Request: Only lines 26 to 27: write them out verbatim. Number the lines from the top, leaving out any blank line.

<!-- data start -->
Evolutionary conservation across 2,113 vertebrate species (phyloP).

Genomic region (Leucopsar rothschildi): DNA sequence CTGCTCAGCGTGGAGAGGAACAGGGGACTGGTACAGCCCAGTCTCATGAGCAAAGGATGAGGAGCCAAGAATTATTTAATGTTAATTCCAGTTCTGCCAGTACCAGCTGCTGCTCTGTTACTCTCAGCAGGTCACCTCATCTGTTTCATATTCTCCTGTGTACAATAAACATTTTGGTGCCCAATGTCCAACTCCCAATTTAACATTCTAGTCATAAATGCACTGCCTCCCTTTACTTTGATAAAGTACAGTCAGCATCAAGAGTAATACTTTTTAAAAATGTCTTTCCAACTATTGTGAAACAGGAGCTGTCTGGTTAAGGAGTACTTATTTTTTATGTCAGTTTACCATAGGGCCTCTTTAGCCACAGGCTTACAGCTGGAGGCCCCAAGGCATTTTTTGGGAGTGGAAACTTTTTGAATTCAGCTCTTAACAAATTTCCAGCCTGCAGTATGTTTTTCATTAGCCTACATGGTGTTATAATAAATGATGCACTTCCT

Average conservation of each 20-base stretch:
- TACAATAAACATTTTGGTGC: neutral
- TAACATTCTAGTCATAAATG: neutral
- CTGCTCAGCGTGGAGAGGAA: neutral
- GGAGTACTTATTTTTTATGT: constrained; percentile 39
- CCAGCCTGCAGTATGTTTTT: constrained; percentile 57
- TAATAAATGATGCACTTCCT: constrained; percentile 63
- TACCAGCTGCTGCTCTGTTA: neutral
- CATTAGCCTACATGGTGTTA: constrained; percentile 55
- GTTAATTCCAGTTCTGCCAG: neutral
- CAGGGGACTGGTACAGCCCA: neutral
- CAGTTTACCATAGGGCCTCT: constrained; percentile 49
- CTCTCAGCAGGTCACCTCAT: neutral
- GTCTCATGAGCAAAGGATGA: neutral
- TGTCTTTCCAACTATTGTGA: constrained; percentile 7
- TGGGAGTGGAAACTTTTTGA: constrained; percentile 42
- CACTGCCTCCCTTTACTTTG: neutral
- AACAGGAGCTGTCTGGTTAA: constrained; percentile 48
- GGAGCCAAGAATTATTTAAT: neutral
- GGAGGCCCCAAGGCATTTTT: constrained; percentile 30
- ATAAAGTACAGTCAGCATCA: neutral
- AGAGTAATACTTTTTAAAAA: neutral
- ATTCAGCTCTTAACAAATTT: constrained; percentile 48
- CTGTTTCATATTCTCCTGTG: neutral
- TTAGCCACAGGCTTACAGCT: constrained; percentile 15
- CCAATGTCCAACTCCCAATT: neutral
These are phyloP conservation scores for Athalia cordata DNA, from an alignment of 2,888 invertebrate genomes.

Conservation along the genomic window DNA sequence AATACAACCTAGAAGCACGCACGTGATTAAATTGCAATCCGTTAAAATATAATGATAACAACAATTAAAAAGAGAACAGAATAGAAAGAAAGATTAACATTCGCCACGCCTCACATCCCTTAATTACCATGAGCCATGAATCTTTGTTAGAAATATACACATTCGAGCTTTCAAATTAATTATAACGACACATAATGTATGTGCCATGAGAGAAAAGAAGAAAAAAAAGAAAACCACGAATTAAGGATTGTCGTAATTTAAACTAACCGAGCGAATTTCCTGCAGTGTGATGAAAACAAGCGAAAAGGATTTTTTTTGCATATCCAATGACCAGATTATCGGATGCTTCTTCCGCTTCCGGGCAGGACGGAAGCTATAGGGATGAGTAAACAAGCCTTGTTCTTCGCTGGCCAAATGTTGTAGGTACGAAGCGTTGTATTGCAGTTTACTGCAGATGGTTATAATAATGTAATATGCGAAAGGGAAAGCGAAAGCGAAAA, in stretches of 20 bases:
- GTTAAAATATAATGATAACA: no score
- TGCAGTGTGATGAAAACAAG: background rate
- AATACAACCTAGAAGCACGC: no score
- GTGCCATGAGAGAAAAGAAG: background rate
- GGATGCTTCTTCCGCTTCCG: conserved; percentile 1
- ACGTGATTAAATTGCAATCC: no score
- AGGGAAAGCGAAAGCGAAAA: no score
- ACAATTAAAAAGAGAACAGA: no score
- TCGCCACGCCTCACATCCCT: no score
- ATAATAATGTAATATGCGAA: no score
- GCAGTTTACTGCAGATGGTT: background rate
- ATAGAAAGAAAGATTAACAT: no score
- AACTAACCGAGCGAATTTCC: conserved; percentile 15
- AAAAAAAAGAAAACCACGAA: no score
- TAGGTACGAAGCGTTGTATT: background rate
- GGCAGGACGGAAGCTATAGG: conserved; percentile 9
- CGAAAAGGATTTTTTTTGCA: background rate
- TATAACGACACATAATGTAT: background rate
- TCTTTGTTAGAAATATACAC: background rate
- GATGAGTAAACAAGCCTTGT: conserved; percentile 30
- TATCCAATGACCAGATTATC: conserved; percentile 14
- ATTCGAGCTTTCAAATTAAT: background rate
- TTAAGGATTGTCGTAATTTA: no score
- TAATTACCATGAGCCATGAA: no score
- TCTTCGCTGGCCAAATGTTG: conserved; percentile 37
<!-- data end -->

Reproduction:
- CTGTTTCATATTCTCCTGTG: neutral
- TTAGCCACAGGCTTACAGCT: constrained; percentile 15